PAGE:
Construction of the Idaho Statehouse began in 1905, a decade and a half after statehood. The architects, John E. Tourtellotte and Charles Hummel, chose a mixture of materials and techniques—the massive pillars that ring the interior of the central portion of the building are made from a combination of marble dust, plaster, and scagliola—a material that mimics the texture and look of quarried marble. The exterior is made from local sandstone on granite. Tourtellotte and Hummel used four different true marbles in the floor of the building—red from Georgia, gray from Alaska, green from Vermont, and black from Italy.
Stepping into the entry of the Statehouse, you might notice that the marble floor is a bit uneven. The red Georgian marble apparently is a harder material than the surrounding stone, and the inlaid strip stands a little proud of the rest of the surface. It’s fascinating to think that in just a little over a hundred years, countless feet that have passed through the doorways have eroded the stone floors enough to show the difference between one type of marble and another. We know about the principle of erosion, but we normally think of it as happening over thousands of years as a stream wears away a boulder. But it can happen much quicker than that.
I’ve always been a little troubled by the account of Jesus’ family in Mark 3, particularly His mother. Jesus’ ministry is in its full swing, with healing and teaching and the calling of the Twelve. In verse 20, Jesus heads back home, and the crowds are so thick that He and His followers can’t even find room to eat. Verse 21 is where I start to struggle. It says that His family heard about all that was going on, and their first inclination is to go to Him and try to restrain Him—they think He’s gone crazy. To be fair, it’s the neighborhood folks who say Jesus has gone crazy, not Jesus’ family. But their action shows who His family was more willing to listen to.
Later, beginning in verse 31, Jesus brothers and His mother come to where He is, and call to Him. His brothers I can understand. They all came after Jesus—Jesus is the oldest of the siblings. So they missed out on all the stuff that happened around the time of Jesus’ birth. They didn’t witness the angelic visitors, they didn’t hear the testimony of the shepherds, they didn’t watch the Magi offer their gifts. They weren’t on the trip to Egypt, fleeing the crazy wrath of Herod. To them, Jesus was just an older brother—probably one they struggled to relate to, and had a hard time living up to. But Mary…I don’t know what to make of her response. What role did she play in this attempt to restrain Jesus?
In Luke 1, after getting confirmation from Elizabeth that her child was special, Mary sings: “My soul magnifies the Lord, and my spirit rejoices in God my Savior, for he has looked with favor on the lowliness of his servant. Surely, from now on all generations will call me blessed; for the Mighty One has done great things for me, and holy is his name.” At least at this point, Mary is aware that there is something unprecedented going on. And then she witnesses all the miraculous stuff that underscores the message Gabriel shared with her—that “The Holy Spirit will come upon you, and the power of the Most High will overshadow you; therefore the child to be born will be holy; he will be called Son of God.” Mary starts off with such strong evidence, it’s hard to come to terms with her apparent doubt in Mark 3.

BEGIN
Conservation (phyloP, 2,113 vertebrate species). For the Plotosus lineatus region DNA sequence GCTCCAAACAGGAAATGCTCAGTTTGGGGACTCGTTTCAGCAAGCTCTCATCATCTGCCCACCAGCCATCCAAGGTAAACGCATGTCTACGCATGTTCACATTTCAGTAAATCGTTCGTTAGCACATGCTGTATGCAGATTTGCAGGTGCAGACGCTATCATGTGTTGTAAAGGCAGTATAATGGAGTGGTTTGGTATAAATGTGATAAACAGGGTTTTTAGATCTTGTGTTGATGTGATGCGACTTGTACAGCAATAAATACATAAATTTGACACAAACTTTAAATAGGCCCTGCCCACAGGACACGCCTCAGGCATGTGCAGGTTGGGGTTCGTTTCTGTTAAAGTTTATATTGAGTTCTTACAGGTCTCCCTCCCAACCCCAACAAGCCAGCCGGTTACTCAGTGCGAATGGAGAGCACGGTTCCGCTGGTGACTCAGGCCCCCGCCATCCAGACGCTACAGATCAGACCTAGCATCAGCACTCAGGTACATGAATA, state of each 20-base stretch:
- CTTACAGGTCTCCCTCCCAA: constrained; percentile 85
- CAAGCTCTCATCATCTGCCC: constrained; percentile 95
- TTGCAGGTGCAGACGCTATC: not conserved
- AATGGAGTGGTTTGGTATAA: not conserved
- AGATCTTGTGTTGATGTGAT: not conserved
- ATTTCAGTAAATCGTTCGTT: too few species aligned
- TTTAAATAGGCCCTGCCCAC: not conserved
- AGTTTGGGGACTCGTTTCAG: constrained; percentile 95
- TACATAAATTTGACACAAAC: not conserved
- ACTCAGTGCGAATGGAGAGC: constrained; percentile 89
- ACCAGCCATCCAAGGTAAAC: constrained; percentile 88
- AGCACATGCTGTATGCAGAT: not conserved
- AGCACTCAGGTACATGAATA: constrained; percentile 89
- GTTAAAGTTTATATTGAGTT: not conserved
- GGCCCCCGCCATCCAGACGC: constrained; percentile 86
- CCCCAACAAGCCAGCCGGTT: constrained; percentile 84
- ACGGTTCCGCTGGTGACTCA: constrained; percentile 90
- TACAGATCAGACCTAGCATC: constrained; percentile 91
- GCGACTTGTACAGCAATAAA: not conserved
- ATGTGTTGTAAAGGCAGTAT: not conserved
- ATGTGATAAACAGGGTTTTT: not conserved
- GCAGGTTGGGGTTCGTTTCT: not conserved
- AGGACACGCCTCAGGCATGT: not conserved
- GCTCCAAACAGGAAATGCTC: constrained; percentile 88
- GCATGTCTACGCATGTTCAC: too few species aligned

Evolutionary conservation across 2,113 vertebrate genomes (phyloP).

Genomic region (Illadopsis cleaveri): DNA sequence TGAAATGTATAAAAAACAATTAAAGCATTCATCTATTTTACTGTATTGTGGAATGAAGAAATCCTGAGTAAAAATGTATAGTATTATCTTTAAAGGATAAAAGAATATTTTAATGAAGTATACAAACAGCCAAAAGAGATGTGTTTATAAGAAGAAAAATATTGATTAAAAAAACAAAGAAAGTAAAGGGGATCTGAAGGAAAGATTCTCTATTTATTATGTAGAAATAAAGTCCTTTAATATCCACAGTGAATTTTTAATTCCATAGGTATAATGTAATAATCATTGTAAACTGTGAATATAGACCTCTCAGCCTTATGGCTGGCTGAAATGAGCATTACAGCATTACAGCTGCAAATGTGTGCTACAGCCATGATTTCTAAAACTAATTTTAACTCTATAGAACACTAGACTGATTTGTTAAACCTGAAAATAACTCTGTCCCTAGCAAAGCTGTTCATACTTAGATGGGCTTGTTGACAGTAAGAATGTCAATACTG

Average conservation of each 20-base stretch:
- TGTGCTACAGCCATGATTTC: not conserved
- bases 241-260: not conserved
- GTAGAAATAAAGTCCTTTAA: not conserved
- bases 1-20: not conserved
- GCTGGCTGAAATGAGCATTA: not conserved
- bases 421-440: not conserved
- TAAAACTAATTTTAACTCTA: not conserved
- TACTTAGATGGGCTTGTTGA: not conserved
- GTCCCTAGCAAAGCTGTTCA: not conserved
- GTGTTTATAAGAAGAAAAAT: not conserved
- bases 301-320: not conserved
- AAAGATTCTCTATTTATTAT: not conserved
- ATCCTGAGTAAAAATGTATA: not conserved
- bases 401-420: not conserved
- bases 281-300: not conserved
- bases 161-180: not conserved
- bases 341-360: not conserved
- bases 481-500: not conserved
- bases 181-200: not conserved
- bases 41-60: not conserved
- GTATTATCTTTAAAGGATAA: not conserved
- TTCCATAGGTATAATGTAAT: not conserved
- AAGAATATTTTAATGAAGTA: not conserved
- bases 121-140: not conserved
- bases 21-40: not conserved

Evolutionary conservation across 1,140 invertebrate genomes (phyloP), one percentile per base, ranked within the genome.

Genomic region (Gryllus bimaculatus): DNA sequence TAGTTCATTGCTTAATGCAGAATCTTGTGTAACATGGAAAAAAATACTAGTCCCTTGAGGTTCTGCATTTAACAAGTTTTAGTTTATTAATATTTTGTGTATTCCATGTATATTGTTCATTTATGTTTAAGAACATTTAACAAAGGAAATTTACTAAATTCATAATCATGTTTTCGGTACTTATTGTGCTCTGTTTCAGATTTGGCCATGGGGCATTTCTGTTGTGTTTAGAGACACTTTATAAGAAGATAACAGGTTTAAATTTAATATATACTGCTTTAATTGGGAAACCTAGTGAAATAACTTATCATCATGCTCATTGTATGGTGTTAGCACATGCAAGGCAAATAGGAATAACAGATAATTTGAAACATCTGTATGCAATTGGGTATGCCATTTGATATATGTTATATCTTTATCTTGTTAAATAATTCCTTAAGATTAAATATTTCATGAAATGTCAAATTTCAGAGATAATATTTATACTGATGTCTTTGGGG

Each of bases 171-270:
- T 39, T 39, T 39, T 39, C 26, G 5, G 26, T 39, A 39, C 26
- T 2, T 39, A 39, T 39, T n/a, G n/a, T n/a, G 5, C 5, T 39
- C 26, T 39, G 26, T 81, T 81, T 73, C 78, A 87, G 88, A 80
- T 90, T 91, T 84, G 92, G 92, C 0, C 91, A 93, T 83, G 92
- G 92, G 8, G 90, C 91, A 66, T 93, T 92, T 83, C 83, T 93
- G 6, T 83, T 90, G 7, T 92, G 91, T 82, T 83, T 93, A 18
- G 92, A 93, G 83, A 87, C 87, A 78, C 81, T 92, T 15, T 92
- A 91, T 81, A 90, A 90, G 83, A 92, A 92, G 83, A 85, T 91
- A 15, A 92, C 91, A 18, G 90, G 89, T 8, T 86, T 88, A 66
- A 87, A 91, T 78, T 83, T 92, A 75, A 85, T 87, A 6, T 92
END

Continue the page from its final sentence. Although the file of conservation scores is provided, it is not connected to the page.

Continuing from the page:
I don’t want to read too much into Mark’s account—which happens to be echoed in both Luke and Matthew. He doesn’t say anything about Mary’s state of mind, so for me to try to sort through what she may have been thinking is a little presumptuous. It just seems like we’ve come a long way from the manger in Bethlehem to this room in Nazareth and Mary standing on the edge of the crowd calling out to her son, worried about his mental stability. Mary started off with the greatest evidence of the wonder of Jesus, and the song she sings in Luke 1 illuminates her conviction. But had her faith eroded?
Maybe this is a little hint of the way we all can have our faith eroded. Regardless of the power of the proclamation, regardless of the strength of the evidence, the daily pressures of the world that surrounds us can wear away, like countless footsteps, even the hardest of convictions. The day-by-day press of “reality” can grind the miraculous right out of us, until we fail to recognize the wonder of Jesus. What we need is a constant renewal, we need consistent reminders of the deeper truth. These daily disciplines—things like prayer, reading the scriptures, fellowshipping with other believers—reinforce our initial convictions, they harden us to the wear of the mundane. We protect ourselves from the erosive tendencies of the world by remaining close to Jesus. Who was it, by the time we reach the events of Mark 3, that was most convinced about Jesus? Those out on the edge of the crowd who thought they knew Him, or those in the center, closest to the Messiah?
We know that by the end, Mary is back in the center circle, the one closest to Jesus. At the foot of His cross, Mary is one of those who witnesses His passing, and Mary is among those who see Him after His resurrection. So somewhere along the way, Mary reclaims her conviction, she rebuilt the parts of her faith that had been eroded away. Again, my speculation is a bit presumptuous, but I’d like to think that Mary regained her place as a member of Jesus’ family, not because she gave birth to Him, but because she did the will of God. And I believe that if our faith is a little worn, a little eroded, that we can rebuild it, too. All we need is the will to do it, and the promised Spirit to complete it.